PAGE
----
Visual attention was normal in all aspects (selective, sustained, and shifted). Two of the three tasks of the TAVIS-314 showed slowness in reaction time. Visual and auditory-verbal aspects of memory were within normal ranges. Language did not appear to be influenced by the observed and reported mild hearing deficit.

The second evaluation showed cognitive abilities that were within the limits of normal group variations. Once again, no diagnosis of a psychiatric disorder was made based on DSM-IV criteria.17

Intraindividual analysis

We calculated separate mean scaled scores for verbal and performance abilities. Tests in which the scaled scores were equal to the mean were considered to have no intraindividual variance; otherwise, tests were recoded considering positive or negative differences from the mean (e.g., for performance tests, the mean was 13, so a test with a scaled score of 8 was recorded as -5).

This method allowed us to observe the decline in performance skills taking place after radiotherapy; all performance subtests declined in comparison to baseline values (Table 1). Among the verbal subtests, only similarities and information improved after treatment. Despite the decline observed in some verbal skills, the magnitude of this impairment was lower than that affecting performance abilities.

Table 1  Intraindividual analysis 

Tests Pretreatment Post-treatment
Scaled score Intraindividual variation Scaled score Intraindividual Variation
Verbal tests
Vocabulary 13 1 6 -6
Similarities 10 -2 15 3
Arithmetic 10 -2 9 -3
Digit span 18 6 13 1
Information 6 -6 10 -2
Performance tests
Picture completion 12 1 8 -5
Coding 13 0 5 -8
Block design 18 5 13 0
Picture arrangement 8 -5 3 -10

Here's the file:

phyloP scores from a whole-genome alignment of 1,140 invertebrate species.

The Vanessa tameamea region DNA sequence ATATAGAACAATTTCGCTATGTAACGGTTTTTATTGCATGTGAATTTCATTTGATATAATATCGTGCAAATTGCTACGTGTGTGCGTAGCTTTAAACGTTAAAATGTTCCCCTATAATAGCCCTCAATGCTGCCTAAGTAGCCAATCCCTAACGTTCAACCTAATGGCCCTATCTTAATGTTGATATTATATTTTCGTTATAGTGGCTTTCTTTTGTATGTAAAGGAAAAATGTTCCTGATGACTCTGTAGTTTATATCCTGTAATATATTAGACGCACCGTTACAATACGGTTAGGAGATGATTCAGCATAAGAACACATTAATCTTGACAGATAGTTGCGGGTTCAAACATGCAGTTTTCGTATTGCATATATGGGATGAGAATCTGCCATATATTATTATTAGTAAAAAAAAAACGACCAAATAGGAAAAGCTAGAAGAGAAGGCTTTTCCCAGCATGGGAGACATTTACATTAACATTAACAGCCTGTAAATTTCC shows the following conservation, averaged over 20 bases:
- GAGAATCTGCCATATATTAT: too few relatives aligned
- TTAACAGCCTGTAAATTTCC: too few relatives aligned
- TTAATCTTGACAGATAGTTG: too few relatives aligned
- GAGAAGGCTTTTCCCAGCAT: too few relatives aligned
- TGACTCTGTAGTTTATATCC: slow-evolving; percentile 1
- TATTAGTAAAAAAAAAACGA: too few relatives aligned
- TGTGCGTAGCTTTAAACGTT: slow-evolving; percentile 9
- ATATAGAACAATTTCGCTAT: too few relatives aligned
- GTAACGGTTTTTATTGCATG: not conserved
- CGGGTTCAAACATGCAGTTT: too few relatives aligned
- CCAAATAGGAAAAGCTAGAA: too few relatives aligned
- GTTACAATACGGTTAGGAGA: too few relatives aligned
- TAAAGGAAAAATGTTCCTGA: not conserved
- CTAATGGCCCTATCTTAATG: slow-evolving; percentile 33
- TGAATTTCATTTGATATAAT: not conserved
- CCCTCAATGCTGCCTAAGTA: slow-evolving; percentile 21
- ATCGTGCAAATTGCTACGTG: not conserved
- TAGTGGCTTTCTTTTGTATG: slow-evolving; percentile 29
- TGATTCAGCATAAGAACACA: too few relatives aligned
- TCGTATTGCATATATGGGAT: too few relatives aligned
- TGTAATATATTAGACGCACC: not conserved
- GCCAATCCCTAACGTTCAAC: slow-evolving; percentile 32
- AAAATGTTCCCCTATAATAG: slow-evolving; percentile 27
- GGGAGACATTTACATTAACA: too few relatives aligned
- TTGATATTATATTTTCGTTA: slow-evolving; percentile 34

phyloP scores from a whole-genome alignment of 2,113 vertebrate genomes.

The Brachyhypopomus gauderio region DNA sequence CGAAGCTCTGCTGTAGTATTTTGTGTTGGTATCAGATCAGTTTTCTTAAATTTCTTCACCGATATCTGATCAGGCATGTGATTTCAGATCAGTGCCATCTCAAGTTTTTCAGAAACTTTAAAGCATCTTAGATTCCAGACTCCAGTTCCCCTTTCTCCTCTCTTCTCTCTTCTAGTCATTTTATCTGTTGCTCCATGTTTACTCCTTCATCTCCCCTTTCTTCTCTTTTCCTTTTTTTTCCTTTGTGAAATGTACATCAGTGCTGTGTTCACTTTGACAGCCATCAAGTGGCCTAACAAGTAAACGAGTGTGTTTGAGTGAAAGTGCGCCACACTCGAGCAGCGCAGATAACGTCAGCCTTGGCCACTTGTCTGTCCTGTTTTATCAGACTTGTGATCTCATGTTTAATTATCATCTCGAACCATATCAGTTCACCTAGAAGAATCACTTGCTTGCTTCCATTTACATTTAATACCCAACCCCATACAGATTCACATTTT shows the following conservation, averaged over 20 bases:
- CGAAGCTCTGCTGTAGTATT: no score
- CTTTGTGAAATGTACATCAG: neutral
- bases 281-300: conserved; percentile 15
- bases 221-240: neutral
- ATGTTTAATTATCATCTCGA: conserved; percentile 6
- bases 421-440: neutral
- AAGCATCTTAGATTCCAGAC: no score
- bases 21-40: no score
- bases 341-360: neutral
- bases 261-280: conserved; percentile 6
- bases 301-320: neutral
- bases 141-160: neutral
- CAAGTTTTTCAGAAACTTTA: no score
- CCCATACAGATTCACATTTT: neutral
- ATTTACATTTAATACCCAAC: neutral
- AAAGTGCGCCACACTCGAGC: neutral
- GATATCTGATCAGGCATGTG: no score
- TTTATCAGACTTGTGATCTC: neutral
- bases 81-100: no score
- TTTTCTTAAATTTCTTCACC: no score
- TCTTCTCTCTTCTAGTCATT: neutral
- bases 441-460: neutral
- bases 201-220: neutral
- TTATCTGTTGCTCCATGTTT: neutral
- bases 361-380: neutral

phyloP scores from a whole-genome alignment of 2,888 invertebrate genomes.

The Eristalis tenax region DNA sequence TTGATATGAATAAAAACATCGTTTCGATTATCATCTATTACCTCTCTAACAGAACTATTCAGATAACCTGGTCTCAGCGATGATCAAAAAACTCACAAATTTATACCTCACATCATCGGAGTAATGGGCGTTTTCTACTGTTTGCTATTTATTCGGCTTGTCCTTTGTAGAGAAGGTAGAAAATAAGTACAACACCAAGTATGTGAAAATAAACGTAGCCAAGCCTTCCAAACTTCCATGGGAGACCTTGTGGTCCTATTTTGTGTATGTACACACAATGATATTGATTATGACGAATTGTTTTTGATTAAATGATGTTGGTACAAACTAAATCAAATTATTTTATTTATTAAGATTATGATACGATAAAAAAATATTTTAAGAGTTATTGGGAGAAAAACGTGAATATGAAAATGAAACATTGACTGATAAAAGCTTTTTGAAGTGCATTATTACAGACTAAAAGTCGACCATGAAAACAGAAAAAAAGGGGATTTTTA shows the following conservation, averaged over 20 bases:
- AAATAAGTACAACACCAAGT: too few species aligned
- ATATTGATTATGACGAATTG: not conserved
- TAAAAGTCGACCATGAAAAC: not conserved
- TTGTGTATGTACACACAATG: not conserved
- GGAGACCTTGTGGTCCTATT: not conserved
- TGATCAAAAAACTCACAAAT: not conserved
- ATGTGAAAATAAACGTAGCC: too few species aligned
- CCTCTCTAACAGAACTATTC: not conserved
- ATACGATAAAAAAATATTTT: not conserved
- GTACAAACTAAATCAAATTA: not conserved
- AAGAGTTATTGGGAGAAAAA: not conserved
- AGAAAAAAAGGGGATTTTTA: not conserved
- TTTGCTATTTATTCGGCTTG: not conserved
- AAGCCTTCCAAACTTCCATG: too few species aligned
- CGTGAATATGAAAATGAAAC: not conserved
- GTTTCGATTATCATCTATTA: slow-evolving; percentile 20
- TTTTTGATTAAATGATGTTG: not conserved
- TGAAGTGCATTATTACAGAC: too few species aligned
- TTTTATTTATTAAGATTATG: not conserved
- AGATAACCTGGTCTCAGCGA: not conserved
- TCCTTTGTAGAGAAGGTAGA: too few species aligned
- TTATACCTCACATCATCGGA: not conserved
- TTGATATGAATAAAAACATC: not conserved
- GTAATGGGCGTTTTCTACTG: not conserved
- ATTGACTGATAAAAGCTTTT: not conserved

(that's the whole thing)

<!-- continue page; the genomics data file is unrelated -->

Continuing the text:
Discussion

The results here described seem to suggest that some neuropsychological changes were present at follow-up when compared with the evaluation performed before radiotherapy. The patient's IQ decreased 22 points, from a high-average to an average classification.

Spiegler et al.9 found that IQ was the variable most susceptible to decline after radiotherapy in children. This decline may be related to changes in neuroplasticity that affect the maturation of brain structures and functions.5 Because of the patient's young age, nonverbal IQ should be considered more susceptible to decline, as a result of changes in speed and fine motor coordination. Ris et al.7 administered standard-dosage radiotherapy to young patients and observed more pronounced decreases in IQ when compared with older patients receiving low-dosage radiotherapy. Mulhern & Palmer6 found similar results in approximately 90% of children with medulloblastomas who showed decreases in IQ after radiotherapy.

Decreases in IQ occur gradually, with more rapid declines in the first year after treatment and then gradual, more stable declines for up to 10 years5; notwithstanding, it does not cease after this period. In this sense, our findings confirm the importance of providing follow-up for patients who undergo radiotherapy, because of the progression of deficits and the late manifestation of cognitive effects.9 , 11